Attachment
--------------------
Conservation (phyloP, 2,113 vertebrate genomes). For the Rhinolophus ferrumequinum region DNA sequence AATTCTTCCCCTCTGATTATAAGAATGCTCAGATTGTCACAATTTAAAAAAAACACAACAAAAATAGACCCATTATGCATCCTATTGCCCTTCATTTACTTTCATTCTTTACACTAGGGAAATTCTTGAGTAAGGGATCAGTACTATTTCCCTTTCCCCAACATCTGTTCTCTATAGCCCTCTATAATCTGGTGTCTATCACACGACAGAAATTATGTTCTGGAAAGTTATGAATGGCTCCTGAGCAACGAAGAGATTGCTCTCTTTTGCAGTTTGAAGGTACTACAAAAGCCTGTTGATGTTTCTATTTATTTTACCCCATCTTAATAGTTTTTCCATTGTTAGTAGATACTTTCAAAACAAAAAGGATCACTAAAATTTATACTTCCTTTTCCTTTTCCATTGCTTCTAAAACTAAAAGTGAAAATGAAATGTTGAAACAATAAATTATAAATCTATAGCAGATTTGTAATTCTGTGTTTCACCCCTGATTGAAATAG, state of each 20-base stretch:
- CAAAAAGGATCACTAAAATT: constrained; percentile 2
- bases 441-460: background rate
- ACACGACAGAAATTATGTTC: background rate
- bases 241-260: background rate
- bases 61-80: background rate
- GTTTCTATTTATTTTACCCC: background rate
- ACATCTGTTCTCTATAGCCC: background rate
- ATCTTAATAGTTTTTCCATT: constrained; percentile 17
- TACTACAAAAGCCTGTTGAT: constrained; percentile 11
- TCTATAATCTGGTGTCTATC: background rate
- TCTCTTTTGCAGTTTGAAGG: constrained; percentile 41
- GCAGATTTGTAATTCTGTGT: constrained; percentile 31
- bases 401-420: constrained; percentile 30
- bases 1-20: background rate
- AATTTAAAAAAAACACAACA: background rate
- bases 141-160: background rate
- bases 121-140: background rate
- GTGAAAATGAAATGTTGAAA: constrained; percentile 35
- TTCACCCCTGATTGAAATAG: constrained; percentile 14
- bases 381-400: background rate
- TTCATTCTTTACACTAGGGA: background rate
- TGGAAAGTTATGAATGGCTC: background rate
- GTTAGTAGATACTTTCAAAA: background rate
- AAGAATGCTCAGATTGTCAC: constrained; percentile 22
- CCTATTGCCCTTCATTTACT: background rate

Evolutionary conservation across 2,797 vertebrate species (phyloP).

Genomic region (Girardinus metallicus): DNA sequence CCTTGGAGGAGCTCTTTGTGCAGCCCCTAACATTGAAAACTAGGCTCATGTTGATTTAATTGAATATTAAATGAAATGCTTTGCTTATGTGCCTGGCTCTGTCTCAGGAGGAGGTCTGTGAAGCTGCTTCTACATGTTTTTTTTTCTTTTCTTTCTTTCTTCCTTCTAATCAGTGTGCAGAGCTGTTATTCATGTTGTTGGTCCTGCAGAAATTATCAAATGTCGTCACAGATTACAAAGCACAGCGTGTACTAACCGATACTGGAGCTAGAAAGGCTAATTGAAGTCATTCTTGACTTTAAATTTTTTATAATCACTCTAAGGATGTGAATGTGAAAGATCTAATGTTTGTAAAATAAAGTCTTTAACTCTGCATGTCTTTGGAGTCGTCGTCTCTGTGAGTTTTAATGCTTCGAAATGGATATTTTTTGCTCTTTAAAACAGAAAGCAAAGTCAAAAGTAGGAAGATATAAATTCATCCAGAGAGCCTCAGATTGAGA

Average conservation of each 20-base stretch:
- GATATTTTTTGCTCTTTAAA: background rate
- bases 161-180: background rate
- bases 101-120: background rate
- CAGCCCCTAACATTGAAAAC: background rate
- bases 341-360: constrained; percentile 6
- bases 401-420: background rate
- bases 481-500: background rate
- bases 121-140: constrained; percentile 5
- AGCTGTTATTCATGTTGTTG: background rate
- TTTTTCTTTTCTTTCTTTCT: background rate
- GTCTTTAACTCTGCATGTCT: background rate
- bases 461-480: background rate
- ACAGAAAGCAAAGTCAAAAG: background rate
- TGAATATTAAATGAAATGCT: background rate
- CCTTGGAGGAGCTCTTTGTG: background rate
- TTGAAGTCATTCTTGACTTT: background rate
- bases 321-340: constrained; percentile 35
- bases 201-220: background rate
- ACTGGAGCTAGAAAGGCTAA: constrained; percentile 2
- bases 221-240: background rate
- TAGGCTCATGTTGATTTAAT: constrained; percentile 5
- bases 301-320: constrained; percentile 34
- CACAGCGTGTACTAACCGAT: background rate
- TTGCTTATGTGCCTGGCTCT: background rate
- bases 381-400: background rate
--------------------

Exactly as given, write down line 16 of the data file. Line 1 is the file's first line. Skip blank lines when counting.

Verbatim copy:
- AATTTAAAAAAAACACAACA: background rate